Slovenia takes over the European Union presidency with its prime minister in the focus because of his squabbles with Brussels, close alliance with populist Hungarian leader Viktor Orban and increasingly autocratic policies which cast doubt on the small country’s credibility to lead the 27-nation bloc. Although the rotating six-month EU Council presidency, which Slovenia assumes from Portugal on Thursday, is mostly a bureaucratic task, it comes amid the bloc’s painful post-COVID-19 recovery, the stalled EU enlargement process and concerns that the leadership role could be used by the government to further obstruct media freedoms in Slovenia and elsewhere in Europe. In May, Slovenian Prime Minister Janez Jansa narrowly survived an impeachment motion in the Slovenian parliament filed by opposition parties which accused him of clamping down on the press and mismanaging the pandemic by failing to provide enough vaccines for the picturesque Alpine state of about 2 million people.news.yahoo.com
Hungary sticks to veto of EU budget over rule-of-law issue
Hungarian Prime Minister Viktor Orban and Poland are currently using their EU vetos to stop a 1.8 trillion euro ($2.1 trillion) EU budget and coronavirus recovery package from taking effect. They say they will continue doing so as long as other EU nations maintain their commitment to including the rule of law mechanism in the budget — and they got strong backing from Slovenia on Wednesday. The issue is set to become a major dispute at Thursday's EU video summit of the leaders of the 27 member nations. All EU nations badly need the money as coronavirus infections and deaths surge around Europe and economies are ravaged by both increased health care demands and lockdowns to slow the pace of contamination. Orban claimed Wednesday that the dispute was linked to his restrictive views on immigration, which are unpopular in some EU circles.
World leaders hope for fresh start after Biden win
Other leaders who supported Trump, including President Rodrigo Duterte of the Philippines, congratulated Biden, indicating they rejected Trump’s claim the election wasn’t over. Prime Minister Scott Morrison of Australia told reporters he looked forward to a “great partnership” with Washington. Prime Minister Imran Khan of Pakistan said he looked forward to working together to end illegal tax havens and on peacemaking in Afghanistan. Others expressed hope Biden will help to heal divisions in American society and global politics. Prime Minister Janez Jansa was the only leader who congratulated Trump even before all votes were counted and showed support after Biden’s win was announced.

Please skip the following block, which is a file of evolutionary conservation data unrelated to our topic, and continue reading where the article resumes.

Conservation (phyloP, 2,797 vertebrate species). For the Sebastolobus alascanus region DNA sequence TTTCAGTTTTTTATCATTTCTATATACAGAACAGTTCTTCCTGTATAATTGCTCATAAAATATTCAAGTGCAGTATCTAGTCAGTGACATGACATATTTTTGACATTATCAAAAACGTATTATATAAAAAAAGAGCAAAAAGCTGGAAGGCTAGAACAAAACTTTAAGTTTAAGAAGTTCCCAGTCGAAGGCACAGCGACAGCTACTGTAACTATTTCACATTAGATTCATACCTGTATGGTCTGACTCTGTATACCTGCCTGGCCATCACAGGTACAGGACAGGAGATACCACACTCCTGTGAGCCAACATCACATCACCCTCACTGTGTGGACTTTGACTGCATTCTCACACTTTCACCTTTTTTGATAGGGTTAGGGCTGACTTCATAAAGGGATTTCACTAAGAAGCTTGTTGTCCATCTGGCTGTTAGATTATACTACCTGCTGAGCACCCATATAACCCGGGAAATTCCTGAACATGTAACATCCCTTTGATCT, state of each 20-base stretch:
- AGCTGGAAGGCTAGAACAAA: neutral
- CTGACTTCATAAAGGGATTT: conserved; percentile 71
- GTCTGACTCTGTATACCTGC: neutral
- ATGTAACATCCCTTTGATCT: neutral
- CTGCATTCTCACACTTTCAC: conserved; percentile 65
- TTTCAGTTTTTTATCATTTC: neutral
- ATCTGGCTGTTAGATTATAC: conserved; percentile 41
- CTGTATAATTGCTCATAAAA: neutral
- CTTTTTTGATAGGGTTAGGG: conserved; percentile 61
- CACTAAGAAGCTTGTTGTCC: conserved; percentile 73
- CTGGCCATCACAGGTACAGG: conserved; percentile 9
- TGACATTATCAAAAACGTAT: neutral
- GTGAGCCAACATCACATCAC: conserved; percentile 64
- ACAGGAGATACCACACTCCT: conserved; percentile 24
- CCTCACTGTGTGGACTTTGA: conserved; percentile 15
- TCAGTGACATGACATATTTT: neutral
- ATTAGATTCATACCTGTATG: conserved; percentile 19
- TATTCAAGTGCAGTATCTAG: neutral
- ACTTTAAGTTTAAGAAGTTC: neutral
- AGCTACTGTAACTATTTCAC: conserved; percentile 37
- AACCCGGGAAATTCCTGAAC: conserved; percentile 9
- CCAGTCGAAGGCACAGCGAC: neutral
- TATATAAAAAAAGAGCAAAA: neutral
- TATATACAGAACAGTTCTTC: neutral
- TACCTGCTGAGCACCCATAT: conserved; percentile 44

Slovenian premier endorses Trump's reelection, joins others
LJUBLJANA – Slovenian Prime Minister Janez Jansa endorsed U.S. President Donald Trump’s reelection on Friday, saying Joe Biden would be a weak leader. With a tweet, Jansa added his name to a list of regional leaders who have openly supported Trump during the election campaign. Go, win, Donald Trump,” Jansa said. Also Friday, the Serb member of Bosnia's three-member presidency, Milorad Dodik, urged Serbs living in the U.S. to vote for Trump. Right-wing conservatives in Eastern and Central Europe, like Orban, Vucic and Jansa, have sometimes copied Trump’s style of leadership.
The Latest: Ireland sets new virus restrictions for 6 weeks
(AP Photo/Anupam Nath)LONDON — Ireland’s government is putting the country at its highest level of coronavirus restrictions for six weeks in a bid to combat a rise in infections. The board members hail from top California top universities and medical providers, along with state and local public health officials. ___AUSTIN, Texas -- Health officials in Texas have reported 4,319 COVID-19 hospital patients, the most since Aug. 28. Khan’s remarks come amid a slight increase in COVID-19 cases and deaths in recent weeks. Pakistan also reported 440 new confirmed cases, raising its total cases to 323,452 since February when Pakistan reported its first case.
Pompeo, in Slovenia, pushes 5G security, warns about China
Slovenian Prime Minister Janez Jansa, right, shakes hands with US Secretary of State Mike Pompeo ahead of their meeting in Bled, Slovenia, Thursday, Aug. 13, 2020. Pompeo is on a five-day visit to central Europe with a hefty agenda including China's role in 5G network construction. On the second leg of a four-nation tour of central and eastern Europe, Pompeo was meeting Slovenian officials in the mountain lake town of Bled on Thursday. He is to sign a joint declaration on 5G Clean Network Security that aims to keep untrusted telecoms vendors out. Besides the 5G declaration, Pompeo will be discussing energy security with Slovenia's president and prime minister.
Serbia sends mixed signals on virus lockdown after clashes
Sebian police officers disperse protesters in front of Serbian parliament building in Belgrade, Serbia, Wednesday, July 8, 2020. Opponents blame the autocratic Serbian leader of contributing to the spike in deaths and new cases after he lifted the previous lockdown measures. On Wednesday, Vucic appeared to backtrack on his new lockdown plans that were to take effect during the coming weekend. Kon said the protest on Tuesday evening showed how people feel about the possibility of total lockdown in Belgrade during the weekend. He said the virus' spread has to be curbed and lockdown is the easiest way.